Southend-on-Sea Borough Council is proposing to set aside £120k in the annual budget as part of a pilot scheme to phase out the use of weedkiller and increase the number of trees in the borough.
The council currently uses a mixed approach to weed control, with both manual weed removal and chemical methods being used. However, the majority of control is undertaken by the use of glyphosate.
Glyphosate is a herbicide, which means it’s poisonous to plants and is used to kill weeds and has been used to control unwanted plants by councils, farmers and home gardeners for several decades.
Carole Mulroney, cabinet member for environment, culture, tourism and planning, said: “The council is committed to creating a greener future and the use of glyphosate-based herbicides runs counter to the council’s commitment to reducing its carbon footprint and impact on the environment.
“Therefore, a range of alternative methods will be considered including manual removal, the application of mulch on shrub beds and hot water/foam used on hard surfaces in Children's play areas. There is a whole range of methods we can look at during the pilot to see which is the most effective.”
The council is also committed to planting 700 trees this season, along highways and in parks. This total includes capital funding for an additional 300 trees above and beyond the normal planting numbers, and trees donated by residents.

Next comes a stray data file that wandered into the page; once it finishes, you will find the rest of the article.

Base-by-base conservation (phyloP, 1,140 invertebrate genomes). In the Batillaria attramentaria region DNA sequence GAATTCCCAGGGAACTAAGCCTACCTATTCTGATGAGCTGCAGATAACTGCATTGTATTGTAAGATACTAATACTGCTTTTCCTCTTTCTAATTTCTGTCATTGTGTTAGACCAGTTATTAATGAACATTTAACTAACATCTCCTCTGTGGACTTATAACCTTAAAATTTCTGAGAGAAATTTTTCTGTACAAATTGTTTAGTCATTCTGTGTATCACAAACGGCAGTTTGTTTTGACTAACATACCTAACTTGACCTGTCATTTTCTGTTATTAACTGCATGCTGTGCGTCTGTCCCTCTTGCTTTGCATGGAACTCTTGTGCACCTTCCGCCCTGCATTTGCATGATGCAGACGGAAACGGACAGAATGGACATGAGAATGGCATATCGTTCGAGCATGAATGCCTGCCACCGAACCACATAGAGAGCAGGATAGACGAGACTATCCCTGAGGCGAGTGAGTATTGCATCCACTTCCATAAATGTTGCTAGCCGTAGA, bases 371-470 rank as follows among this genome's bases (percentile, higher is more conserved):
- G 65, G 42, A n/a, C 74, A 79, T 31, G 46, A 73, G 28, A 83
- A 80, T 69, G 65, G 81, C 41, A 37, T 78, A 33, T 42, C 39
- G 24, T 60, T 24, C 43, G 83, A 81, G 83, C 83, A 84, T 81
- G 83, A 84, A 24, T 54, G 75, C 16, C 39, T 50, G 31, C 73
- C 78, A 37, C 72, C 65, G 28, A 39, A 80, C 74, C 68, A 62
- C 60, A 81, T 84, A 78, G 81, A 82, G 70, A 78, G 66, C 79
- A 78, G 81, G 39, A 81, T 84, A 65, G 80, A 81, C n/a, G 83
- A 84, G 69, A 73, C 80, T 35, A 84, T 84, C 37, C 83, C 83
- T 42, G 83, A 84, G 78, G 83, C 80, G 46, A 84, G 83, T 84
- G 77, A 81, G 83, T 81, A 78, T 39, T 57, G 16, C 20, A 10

The planting programme will include 70 trees being planted along the central reservation between Belfairs Park and Priory Park as part of the Queens Canopy project a UK-wide tree planting initiative created to mark Her Majesty’s Platinum Jubilee and a total of 5,500 shrubs to be planted on highway verges.
Southchurch Park East will also feature tree planting as part of the creation of a COVID-19 reflection garden.
The increased planting is part of the council’s Tree Policy, which commits to increasing the town’s tree canopy cover from 12% to 15%, which is an increase of over 1km2, a rise of 20% from the current 5.17km2, and the equivalent of 150 football pitches.
Cllr Mulroney added: “We are working hard to continue our tree canopy improvements. We all know how important trees and other plants are to our own lives by providing cleaner air and a more pleasant environment, but their benefits for fauna and wildlife habitats are also crucial.
“Trees and planting are something we can all get involved in and we want people to think about how they can plant trees in their own gardens and for businesses to consider planting on their own land, so that together we create a tree canopy that contributes to our goal of becoming a carbon-neutral city by 2030.”
The budget will be discussed at the cabinet meeting on Thursday 13 January 2022. To read the report in full, please visit our website.